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文︰黃勺嫚，影像無國界導師 | Text: Wong Cheuk-man, Teaching Artist of All About Us
英譯︰黃澄楓 | English Translation: Janice Wong
Jackey Hang Limbu是尼泊爾人，現年二十歲，皮膚黝黑，帶眼鏡，小眼睛，老說自己長得像中國人。他是訓練營我組中年齡最大的學生，比較老成持重，習慣每天早上六時起床，沖個冷水澡，喝杯黑咖啡，最喜歡塔倫天奴的電影，尤其鍾愛他的對白。記得Jackey在拍攝時，表現成熟冷靜，總是不斷提意見，但也很願意聆聽大家的意見。作為導師，我可以放心讓他做導演、攝影師，穩定軍心。只不過他隨時會喊肚餓疲倦，想吃東西，讓人捉摸不定，忍俊不禁。
Jackey Hang Limbu is a 20-year-old Nepalese. Brown-skinned, small-eyed and wearing specs, Jackey often joked he looked quite Chinese. He was the eldest in my group, and his maturity shows. Every morning, he would be up at six, take a cold shower then enjoy a cup of black coffee – just like clockwork. Tarantino is his favourite director, whose captivating lines impressed many. When filming, Jackey was calm, collected and eager to exchange thoughts with others. As his Teaching Artist, I trusted his directing and filming decisions, more so his talent to lead – he made people laugh, too, especially when he suddenly asked for a snack or a break.
Born in Hong Kong, Jackey has lived here on and off for ten years, having moved away when he was four for family reasons. Here, he is a minority, a passenger and an outsider with no place to call home. He doesn’t live with his parents. Instead, he moves around the city with his local relatives. He has lived in Wan Chai, Jordan and Mong Kok. The Kowloon district was the worst – the buildings were decrepit, the streets were swamped with crime and drunks, not to mention the bright neon lights that kept him up at night. Hong Kong has its shortcomings – overpriced, over-populated and over-polluted, just to name a few – but none of them matters. Jackey loves Hong Kong for its vibrant, multi-cultural life and the chance to make friends of many ethnicities. The natural scenery is beautiful too – he discovered when kayaking in Sai Kung.
However, language proved to be an issue. Living in Hong Kong, he wanted to learn Cantonese but it was hard. There is no alphabet in Chinese, and the tones sounds nothing like his mother tongue. Not speaking the language means he can’t blend in. He can’t chat freely when he is at grocery stores or restaurants. The language barrier is a big concern of his, and he admitted he couldn’t foresee a future in Hong Kong. If he wanted to make films here, he believed, he must know the language. Yet, it isn’t an obstacle he can easily overcome. The chance of admission to a local university is slim too. This is why Jackey plans to leave and reunite with his family in England, where he will study films and British literature. He decision sheds light on a big issue hindering the local film industry – the language barrier deters minorities from pursuing a film-related career here.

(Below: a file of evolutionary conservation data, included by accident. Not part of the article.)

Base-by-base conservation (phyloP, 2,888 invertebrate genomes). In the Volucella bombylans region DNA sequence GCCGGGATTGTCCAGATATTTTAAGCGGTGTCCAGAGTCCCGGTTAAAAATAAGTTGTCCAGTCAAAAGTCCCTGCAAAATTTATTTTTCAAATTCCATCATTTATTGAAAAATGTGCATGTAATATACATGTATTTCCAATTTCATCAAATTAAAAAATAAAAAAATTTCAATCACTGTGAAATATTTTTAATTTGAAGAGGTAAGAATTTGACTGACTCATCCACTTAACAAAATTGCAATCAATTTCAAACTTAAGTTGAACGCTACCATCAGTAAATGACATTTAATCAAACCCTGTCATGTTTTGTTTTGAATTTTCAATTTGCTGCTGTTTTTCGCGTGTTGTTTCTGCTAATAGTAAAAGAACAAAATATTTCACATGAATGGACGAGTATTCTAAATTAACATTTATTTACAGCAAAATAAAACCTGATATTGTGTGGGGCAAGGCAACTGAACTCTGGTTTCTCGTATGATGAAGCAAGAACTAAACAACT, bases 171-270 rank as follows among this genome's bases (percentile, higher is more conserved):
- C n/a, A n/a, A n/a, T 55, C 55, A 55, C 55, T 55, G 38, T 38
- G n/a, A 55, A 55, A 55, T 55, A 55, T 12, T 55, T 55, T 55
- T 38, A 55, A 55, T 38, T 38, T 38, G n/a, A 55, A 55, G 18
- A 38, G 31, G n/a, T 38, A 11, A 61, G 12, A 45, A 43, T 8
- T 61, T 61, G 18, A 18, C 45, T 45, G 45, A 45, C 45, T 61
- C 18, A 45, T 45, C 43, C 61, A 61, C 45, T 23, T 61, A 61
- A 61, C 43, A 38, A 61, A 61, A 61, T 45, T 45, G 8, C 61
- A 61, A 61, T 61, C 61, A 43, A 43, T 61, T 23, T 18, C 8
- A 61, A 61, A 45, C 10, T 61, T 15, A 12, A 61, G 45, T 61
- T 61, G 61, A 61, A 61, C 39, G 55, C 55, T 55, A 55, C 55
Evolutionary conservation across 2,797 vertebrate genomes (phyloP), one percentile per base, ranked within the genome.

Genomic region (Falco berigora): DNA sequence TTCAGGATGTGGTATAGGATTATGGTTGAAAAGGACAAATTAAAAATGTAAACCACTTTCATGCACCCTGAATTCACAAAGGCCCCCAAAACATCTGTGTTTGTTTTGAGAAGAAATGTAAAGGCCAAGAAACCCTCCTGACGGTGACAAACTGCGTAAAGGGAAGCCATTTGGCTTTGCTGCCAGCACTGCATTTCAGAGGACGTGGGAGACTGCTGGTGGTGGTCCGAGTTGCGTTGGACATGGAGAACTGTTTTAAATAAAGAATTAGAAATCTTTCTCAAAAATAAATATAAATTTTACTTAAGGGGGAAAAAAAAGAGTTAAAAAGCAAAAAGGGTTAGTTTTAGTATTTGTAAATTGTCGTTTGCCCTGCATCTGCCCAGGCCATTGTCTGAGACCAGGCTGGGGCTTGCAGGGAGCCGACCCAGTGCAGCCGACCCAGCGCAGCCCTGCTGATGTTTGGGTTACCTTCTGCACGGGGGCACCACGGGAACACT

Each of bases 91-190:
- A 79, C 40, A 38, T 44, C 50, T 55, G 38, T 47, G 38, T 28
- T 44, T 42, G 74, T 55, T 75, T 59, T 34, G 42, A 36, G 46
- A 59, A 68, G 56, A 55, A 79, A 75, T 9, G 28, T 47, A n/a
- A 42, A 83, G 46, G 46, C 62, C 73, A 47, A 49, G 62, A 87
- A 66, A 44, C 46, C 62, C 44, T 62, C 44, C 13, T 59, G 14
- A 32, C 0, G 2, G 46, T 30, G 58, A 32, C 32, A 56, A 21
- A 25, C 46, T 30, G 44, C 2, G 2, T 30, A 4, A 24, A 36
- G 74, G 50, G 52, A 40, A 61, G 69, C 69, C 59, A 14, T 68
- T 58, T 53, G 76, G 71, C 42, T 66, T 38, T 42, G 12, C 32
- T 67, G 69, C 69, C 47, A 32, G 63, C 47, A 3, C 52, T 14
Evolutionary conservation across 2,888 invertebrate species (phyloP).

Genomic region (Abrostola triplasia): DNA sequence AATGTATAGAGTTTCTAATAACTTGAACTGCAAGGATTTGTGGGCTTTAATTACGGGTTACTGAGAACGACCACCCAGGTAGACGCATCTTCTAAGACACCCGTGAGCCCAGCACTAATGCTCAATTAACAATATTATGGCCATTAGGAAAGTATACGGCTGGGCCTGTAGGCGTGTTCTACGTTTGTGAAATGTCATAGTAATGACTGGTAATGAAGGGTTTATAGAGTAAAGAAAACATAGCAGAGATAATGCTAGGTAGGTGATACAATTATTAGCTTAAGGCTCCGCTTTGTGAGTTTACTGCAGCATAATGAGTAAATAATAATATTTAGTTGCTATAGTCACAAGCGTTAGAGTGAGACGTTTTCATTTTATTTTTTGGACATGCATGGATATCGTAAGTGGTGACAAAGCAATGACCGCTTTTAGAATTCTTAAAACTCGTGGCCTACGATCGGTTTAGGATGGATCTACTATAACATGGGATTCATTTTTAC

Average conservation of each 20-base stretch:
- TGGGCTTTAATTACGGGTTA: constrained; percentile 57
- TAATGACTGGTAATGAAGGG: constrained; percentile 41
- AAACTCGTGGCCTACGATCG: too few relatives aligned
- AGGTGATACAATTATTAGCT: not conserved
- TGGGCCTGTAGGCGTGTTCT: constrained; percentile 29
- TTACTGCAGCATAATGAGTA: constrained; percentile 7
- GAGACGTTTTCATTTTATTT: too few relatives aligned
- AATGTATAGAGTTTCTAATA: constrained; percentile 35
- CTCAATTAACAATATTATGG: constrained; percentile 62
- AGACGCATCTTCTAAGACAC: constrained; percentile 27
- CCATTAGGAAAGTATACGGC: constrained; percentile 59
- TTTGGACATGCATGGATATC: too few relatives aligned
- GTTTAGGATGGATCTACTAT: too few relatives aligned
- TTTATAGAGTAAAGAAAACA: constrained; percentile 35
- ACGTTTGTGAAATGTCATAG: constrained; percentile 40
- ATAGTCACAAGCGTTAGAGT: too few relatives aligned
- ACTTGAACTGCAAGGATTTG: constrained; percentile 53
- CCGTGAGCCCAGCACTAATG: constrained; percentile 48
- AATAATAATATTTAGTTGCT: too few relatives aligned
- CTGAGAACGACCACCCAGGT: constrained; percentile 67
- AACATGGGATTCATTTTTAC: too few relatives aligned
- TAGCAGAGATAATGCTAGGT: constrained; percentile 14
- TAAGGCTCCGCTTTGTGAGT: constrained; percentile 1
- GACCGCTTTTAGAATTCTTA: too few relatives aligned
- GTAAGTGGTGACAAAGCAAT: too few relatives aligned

Nonetheless, his passion for films never faded. He loves watching films and actively seeks out research online to broaden his mind. He writes stories and makes comics. He loves films for the various sensory elements contained in one single art form, and how video and audio combines to create immersive cinematic experiences. Films don’t only entertain – they change people. Jackey is young but he understands that, and he has his own ideas already. Once, we were heading home on the MTR. He asked me what made a good director. When I was still contemplating my answer, he shared his: a good director is a good artist who constantly challenges the norm, explores new storytelling methods and exhibits exceptional vision. He then told me had he the chance, he would make a low-budget film about a group of strangers of conflicting backgrounds who bonded over hardship and grew close like family. When I think about it, his idea surely echoes his life – one full of separation and reunion.